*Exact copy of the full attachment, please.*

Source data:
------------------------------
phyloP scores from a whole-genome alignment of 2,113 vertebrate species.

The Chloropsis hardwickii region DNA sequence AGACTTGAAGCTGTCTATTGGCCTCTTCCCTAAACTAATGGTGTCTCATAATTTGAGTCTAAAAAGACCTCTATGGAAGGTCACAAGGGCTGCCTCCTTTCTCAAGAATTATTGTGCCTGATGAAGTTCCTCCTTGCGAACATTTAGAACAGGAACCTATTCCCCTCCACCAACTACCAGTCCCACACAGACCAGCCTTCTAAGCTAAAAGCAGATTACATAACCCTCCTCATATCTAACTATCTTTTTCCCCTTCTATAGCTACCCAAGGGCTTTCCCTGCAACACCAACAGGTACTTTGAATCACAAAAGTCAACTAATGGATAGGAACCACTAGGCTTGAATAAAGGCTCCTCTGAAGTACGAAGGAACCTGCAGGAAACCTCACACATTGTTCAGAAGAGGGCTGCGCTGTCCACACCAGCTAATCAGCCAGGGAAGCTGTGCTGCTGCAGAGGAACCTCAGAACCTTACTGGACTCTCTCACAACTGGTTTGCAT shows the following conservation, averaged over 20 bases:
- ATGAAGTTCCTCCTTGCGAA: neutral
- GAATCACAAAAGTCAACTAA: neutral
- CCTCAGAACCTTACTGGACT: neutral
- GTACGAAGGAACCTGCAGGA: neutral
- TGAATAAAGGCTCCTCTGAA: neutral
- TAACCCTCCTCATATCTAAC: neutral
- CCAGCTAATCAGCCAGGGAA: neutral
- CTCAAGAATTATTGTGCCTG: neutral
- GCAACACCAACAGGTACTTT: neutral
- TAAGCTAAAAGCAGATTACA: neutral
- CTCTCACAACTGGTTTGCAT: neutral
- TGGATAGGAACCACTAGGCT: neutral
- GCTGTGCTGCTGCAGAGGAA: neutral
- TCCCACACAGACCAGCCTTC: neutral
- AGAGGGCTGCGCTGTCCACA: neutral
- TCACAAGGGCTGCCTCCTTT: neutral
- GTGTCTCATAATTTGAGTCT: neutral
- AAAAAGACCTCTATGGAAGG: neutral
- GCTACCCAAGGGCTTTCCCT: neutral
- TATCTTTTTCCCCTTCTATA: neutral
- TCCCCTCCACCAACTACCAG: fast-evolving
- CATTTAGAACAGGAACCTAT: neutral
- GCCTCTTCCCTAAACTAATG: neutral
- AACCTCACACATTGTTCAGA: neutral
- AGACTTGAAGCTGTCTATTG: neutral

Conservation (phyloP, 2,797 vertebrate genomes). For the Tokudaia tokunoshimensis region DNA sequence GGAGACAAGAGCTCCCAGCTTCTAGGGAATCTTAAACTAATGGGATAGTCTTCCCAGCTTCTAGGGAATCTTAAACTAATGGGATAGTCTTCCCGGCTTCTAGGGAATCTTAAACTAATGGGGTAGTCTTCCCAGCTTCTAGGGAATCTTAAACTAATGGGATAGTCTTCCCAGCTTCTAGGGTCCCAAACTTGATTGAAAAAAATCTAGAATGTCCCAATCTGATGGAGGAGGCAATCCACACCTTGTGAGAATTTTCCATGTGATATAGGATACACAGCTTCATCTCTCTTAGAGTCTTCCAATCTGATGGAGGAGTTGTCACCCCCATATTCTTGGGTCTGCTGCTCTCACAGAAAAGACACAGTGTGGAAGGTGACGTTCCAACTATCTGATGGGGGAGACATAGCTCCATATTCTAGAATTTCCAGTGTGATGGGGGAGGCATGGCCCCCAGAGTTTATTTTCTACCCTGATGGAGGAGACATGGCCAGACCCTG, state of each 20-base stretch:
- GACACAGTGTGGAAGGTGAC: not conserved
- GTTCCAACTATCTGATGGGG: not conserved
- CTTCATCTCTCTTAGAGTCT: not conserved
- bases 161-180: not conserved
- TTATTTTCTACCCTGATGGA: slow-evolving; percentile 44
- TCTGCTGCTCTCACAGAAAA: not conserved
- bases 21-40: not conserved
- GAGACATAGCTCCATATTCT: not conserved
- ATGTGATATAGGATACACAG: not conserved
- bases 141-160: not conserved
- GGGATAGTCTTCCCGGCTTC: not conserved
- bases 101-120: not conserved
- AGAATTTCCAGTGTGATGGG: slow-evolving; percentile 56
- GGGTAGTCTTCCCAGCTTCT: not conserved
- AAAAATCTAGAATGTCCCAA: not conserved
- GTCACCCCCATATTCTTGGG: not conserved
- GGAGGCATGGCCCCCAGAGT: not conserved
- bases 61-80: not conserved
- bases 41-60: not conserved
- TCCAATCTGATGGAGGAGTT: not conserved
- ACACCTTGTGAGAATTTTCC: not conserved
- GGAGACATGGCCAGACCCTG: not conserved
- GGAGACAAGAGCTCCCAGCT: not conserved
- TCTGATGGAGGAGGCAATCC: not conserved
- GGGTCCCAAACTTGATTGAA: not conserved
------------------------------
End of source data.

phyloP scores from a whole-genome alignment of 2,113 vertebrate species.

The Chloropsis hardwickii region DNA sequence AGACTTGAAGCTGTCTATTGGCCTCTTCCCTAAACTAATGGTGTCTCATAATTTGAGTCTAAAAAGACCTCTATGGAAGGTCACAAGGGCTGCCTCCTTTCTCAAGAATTATTGTGCCTGATGAAGTTCCTCCTTGCGAACATTTAGAACAGGAACCTATTCCCCTCCACCAACTACCAGTCCCACACAGACCAGCCTTCTAAGCTAAAAGCAGATTACATAACCCTCCTCATATCTAACTATCTTTTTCCCCTTCTATAGCTACCCAAGGGCTTTCCCTGCAACACCAACAGGTACTTTGAATCACAAAAGTCAACTAATGGATAGGAACCACTAGGCTTGAATAAAGGCTCCTCTGAAGTACGAAGGAACCTGCAGGAAACCTCACACATTGTTCAGAAGAGGGCTGCGCTGTCCACACCAGCTAATCAGCCAGGGAAGCTGTGCTGCTGCAGAGGAACCTCAGAACCTTACTGGACTCTCTCACAACTGGTTTGCAT shows the following conservation, averaged over 20 bases:
- ATGAAGTTCCTCCTTGCGAA: neutral
- GAATCACAAAAGTCAACTAA: neutral
- CCTCAGAACCTTACTGGACT: neutral
- GTACGAAGGAACCTGCAGGA: neutral
- TGAATAAAGGCTCCTCTGAA: neutral
- TAACCCTCCTCATATCTAAC: neutral
- CCAGCTAATCAGCCAGGGAA: neutral
- CTCAAGAATTATTGTGCCTG: neutral
- GCAACACCAACAGGTACTTT: neutral
- TAAGCTAAAAGCAGATTACA: neutral
- CTCTCACAACTGGTTTGCAT: neutral
- TGGATAGGAACCACTAGGCT: neutral
- GCTGTGCTGCTGCAGAGGAA: neutral
- TCCCACACAGACCAGCCTTC: neutral
- AGAGGGCTGCGCTGTCCACA: neutral
- TCACAAGGGCTGCCTCCTTT: neutral
- GTGTCTCATAATTTGAGTCT: neutral
- AAAAAGACCTCTATGGAAGG: neutral
- GCTACCCAAGGGCTTTCCCT: neutral
- TATCTTTTTCCCCTTCTATA: neutral
- TCCCCTCCACCAACTACCAG: fast-evolving
- CATTTAGAACAGGAACCTAT: neutral
- GCCTCTTCCCTAAACTAATG: neutral
- AACCTCACACATTGTTCAGA: neutral
- AGACTTGAAGCTGTCTATTG: neutral

Conservation (phyloP, 2,797 vertebrate genomes). For the Tokudaia tokunoshimensis region DNA sequence GGAGACAAGAGCTCCCAGCTTCTAGGGAATCTTAAACTAATGGGATAGTCTTCCCAGCTTCTAGGGAATCTTAAACTAATGGGATAGTCTTCCCGGCTTCTAGGGAATCTTAAACTAATGGGGTAGTCTTCCCAGCTTCTAGGGAATCTTAAACTAATGGGATAGTCTTCCCAGCTTCTAGGGTCCCAAACTTGATTGAAAAAAATCTAGAATGTCCCAATCTGATGGAGGAGGCAATCCACACCTTGTGAGAATTTTCCATGTGATATAGGATACACAGCTTCATCTCTCTTAGAGTCTTCCAATCTGATGGAGGAGTTGTCACCCCCATATTCTTGGGTCTGCTGCTCTCACAGAAAAGACACAGTGTGGAAGGTGACGTTCCAACTATCTGATGGGGGAGACATAGCTCCATATTCTAGAATTTCCAGTGTGATGGGGGAGGCATGGCCCCCAGAGTTTATTTTCTACCCTGATGGAGGAGACATGGCCAGACCCTG, state of each 20-base stretch:
- GACACAGTGTGGAAGGTGAC: not conserved
- GTTCCAACTATCTGATGGGG: not conserved
- CTTCATCTCTCTTAGAGTCT: not conserved
- bases 161-180: not conserved
- TTATTTTCTACCCTGATGGA: slow-evolving; percentile 44
- TCTGCTGCTCTCACAGAAAA: not conserved
- bases 21-40: not conserved
- GAGACATAGCTCCATATTCT: not conserved
- ATGTGATATAGGATACACAG: not conserved
- bases 141-160: not conserved
- GGGATAGTCTTCCCGGCTTC: not conserved
- bases 101-120: not conserved
- AGAATTTCCAGTGTGATGGG: slow-evolving; percentile 56
- GGGTAGTCTTCCCAGCTTCT: not conserved
- AAAAATCTAGAATGTCCCAA: not conserved
- GTCACCCCCATATTCTTGGG: not conserved
- GGAGGCATGGCCCCCAGAGT: not conserved
- bases 61-80: not conserved
- bases 41-60: not conserved
- TCCAATCTGATGGAGGAGTT: not conserved
- ACACCTTGTGAGAATTTTCC: not conserved
- GGAGACATGGCCAGACCCTG: not conserved
- GGAGACAAGAGCTCCCAGCT: not conserved
- TCTGATGGAGGAGGCAATCC: not conserved
- GGGTCCCAAACTTGATTGAA: not conserved